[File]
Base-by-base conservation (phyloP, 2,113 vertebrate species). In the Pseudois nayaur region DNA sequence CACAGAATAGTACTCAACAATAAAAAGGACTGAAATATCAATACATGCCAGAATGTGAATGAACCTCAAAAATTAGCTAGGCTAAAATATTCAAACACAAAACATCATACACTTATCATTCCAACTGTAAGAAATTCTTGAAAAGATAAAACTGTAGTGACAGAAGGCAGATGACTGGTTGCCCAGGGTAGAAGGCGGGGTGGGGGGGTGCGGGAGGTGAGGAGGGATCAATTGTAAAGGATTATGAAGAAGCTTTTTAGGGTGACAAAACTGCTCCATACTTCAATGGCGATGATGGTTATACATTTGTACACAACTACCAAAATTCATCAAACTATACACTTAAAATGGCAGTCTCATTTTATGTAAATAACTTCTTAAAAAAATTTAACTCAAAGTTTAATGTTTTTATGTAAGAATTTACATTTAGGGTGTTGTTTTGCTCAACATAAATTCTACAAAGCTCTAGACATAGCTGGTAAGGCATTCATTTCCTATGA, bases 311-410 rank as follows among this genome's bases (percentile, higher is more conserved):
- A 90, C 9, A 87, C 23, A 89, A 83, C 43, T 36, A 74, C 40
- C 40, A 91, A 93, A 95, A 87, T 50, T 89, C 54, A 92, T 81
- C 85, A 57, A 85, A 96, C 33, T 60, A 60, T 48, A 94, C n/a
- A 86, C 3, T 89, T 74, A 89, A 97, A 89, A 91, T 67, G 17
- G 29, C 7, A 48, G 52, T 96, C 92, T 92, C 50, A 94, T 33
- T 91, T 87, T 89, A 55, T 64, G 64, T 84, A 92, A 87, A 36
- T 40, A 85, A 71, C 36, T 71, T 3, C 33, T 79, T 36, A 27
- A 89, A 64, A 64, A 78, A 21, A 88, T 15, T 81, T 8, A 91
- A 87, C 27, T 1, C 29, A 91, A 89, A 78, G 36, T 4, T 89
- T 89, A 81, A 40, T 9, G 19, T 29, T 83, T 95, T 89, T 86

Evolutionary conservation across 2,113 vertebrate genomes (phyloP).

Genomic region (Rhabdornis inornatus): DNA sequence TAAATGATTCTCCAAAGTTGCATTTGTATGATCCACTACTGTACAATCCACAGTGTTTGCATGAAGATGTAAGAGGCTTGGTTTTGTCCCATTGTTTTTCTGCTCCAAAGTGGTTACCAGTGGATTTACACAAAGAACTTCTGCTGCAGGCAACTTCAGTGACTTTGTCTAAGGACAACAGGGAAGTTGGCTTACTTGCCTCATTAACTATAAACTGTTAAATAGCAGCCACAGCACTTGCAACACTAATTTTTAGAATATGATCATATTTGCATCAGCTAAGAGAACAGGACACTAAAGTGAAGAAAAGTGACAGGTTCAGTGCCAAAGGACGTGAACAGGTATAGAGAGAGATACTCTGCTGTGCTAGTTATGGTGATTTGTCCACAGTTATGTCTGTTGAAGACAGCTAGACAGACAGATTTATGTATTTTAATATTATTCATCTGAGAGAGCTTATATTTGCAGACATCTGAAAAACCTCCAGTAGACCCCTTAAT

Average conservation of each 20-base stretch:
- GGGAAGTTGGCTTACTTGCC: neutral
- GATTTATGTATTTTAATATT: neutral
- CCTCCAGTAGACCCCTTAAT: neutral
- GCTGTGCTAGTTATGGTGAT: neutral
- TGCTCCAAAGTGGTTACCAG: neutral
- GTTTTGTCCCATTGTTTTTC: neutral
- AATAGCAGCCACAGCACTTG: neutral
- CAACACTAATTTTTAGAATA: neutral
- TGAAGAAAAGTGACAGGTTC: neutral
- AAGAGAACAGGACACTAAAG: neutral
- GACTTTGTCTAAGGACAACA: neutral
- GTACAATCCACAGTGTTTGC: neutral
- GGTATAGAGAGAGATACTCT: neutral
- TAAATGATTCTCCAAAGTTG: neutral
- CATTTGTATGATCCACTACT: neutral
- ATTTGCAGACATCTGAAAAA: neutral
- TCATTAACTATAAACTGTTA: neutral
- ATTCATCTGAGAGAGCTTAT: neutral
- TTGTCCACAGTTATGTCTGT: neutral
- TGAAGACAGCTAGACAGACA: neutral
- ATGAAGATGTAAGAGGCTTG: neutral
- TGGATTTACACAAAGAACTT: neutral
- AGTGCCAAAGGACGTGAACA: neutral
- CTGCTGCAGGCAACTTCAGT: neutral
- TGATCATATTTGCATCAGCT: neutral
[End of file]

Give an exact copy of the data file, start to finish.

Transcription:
Base-by-base conservation (phyloP, 2,113 vertebrate species). In the Pseudois nayaur region DNA sequence CACAGAATAGTACTCAACAATAAAAAGGACTGAAATATCAATACATGCCAGAATGTGAATGAACCTCAAAAATTAGCTAGGCTAAAATATTCAAACACAAAACATCATACACTTATCATTCCAACTGTAAGAAATTCTTGAAAAGATAAAACTGTAGTGACAGAAGGCAGATGACTGGTTGCCCAGGGTAGAAGGCGGGGTGGGGGGGTGCGGGAGGTGAGGAGGGATCAATTGTAAAGGATTATGAAGAAGCTTTTTAGGGTGACAAAACTGCTCCATACTTCAATGGCGATGATGGTTATACATTTGTACACAACTACCAAAATTCATCAAACTATACACTTAAAATGGCAGTCTCATTTTATGTAAATAACTTCTTAAAAAAATTTAACTCAAAGTTTAATGTTTTTATGTAAGAATTTACATTTAGGGTGTTGTTTTGCTCAACATAAATTCTACAAAGCTCTAGACATAGCTGGTAAGGCATTCATTTCCTATGA, bases 311-410 rank as follows among this genome's bases (percentile, higher is more conserved):
- A 90, C 9, A 87, C 23, A 89, A 83, C 43, T 36, A 74, C 40
- C 40, A 91, A 93, A 95, A 87, T 50, T 89, C 54, A 92, T 81
- C 85, A 57, A 85, A 96, C 33, T 60, A 60, T 48, A 94, C n/a
- A 86, C 3, T 89, T 74, A 89, A 97, A 89, A 91, T 67, G 17
- G 29, C 7, A 48, G 52, T 96, C 92, T 92, C 50, A 94, T 33
- T 91, T 87, T 89, A 55, T 64, G 64, T 84, A 92, A 87, A 36
- T 40, A 85, A 71, C 36, T 71, T 3, C 33, T 79, T 36, A 27
- A 89, A 64, A 64, A 78, A 21, A 88, T 15, T 81, T 8, A 91
- A 87, C 27, T 1, C 29, A 91, A 89, A 78, G 36, T 4, T 89
- T 89, A 81, A 40, T 9, G 19, T 29, T 83, T 95, T 89, T 86

Evolutionary conservation across 2,113 vertebrate genomes (phyloP).

Genomic region (Rhabdornis inornatus): DNA sequence TAAATGATTCTCCAAAGTTGCATTTGTATGATCCACTACTGTACAATCCACAGTGTTTGCATGAAGATGTAAGAGGCTTGGTTTTGTCCCATTGTTTTTCTGCTCCAAAGTGGTTACCAGTGGATTTACACAAAGAACTTCTGCTGCAGGCAACTTCAGTGACTTTGTCTAAGGACAACAGGGAAGTTGGCTTACTTGCCTCATTAACTATAAACTGTTAAATAGCAGCCACAGCACTTGCAACACTAATTTTTAGAATATGATCATATTTGCATCAGCTAAGAGAACAGGACACTAAAGTGAAGAAAAGTGACAGGTTCAGTGCCAAAGGACGTGAACAGGTATAGAGAGAGATACTCTGCTGTGCTAGTTATGGTGATTTGTCCACAGTTATGTCTGTTGAAGACAGCTAGACAGACAGATTTATGTATTTTAATATTATTCATCTGAGAGAGCTTATATTTGCAGACATCTGAAAAACCTCCAGTAGACCCCTTAAT

Average conservation of each 20-base stretch:
- GGGAAGTTGGCTTACTTGCC: neutral
- GATTTATGTATTTTAATATT: neutral
- CCTCCAGTAGACCCCTTAAT: neutral
- GCTGTGCTAGTTATGGTGAT: neutral
- TGCTCCAAAGTGGTTACCAG: neutral
- GTTTTGTCCCATTGTTTTTC: neutral
- AATAGCAGCCACAGCACTTG: neutral
- CAACACTAATTTTTAGAATA: neutral
- TGAAGAAAAGTGACAGGTTC: neutral
- AAGAGAACAGGACACTAAAG: neutral
- GACTTTGTCTAAGGACAACA: neutral
- GTACAATCCACAGTGTTTGC: neutral
- GGTATAGAGAGAGATACTCT: neutral
- TAAATGATTCTCCAAAGTTG: neutral
- CATTTGTATGATCCACTACT: neutral
- ATTTGCAGACATCTGAAAAA: neutral
- TCATTAACTATAAACTGTTA: neutral
- ATTCATCTGAGAGAGCTTAT: neutral
- TTGTCCACAGTTATGTCTGT: neutral
- TGAAGACAGCTAGACAGACA: neutral
- ATGAAGATGTAAGAGGCTTG: neutral
- TGGATTTACACAAAGAACTT: neutral
- AGTGCCAAAGGACGTGAACA: neutral
- CTGCTGCAGGCAACTTCAGT: neutral
- TGATCATATTTGCATCAGCT: neutral